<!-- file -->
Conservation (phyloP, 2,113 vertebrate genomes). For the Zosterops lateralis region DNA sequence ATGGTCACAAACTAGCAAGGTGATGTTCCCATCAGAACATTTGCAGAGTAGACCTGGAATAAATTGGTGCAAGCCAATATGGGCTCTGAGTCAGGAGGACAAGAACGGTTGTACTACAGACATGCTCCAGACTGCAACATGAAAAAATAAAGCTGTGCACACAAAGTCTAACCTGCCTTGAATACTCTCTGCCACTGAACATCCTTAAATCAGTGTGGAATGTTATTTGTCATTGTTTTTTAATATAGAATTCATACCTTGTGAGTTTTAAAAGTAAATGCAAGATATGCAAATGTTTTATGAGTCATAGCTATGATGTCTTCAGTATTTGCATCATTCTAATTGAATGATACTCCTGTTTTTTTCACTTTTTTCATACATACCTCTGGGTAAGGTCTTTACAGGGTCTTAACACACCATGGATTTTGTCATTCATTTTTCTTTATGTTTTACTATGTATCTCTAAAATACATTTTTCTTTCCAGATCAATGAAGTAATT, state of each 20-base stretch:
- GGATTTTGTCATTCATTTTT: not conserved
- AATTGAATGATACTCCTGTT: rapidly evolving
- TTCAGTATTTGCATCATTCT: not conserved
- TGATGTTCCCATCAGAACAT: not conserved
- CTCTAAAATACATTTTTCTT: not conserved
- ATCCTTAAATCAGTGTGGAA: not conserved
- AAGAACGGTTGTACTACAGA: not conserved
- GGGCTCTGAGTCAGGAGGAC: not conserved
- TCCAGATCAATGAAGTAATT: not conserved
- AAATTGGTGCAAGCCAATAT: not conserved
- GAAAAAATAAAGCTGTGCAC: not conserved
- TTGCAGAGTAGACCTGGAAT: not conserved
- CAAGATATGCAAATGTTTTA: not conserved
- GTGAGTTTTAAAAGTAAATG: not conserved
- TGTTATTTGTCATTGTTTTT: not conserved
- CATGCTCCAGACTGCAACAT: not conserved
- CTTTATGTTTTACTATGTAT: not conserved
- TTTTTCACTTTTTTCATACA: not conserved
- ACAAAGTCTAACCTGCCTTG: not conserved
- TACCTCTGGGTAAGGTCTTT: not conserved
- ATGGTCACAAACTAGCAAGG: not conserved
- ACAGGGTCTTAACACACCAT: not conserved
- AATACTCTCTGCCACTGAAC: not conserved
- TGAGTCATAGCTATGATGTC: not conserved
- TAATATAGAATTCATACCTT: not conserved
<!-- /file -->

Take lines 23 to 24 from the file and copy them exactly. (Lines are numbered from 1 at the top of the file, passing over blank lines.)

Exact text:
- ACAGGGTCTTAACACACCAT: not conserved
- AATACTCTCTGCCACTGAAC: not conserved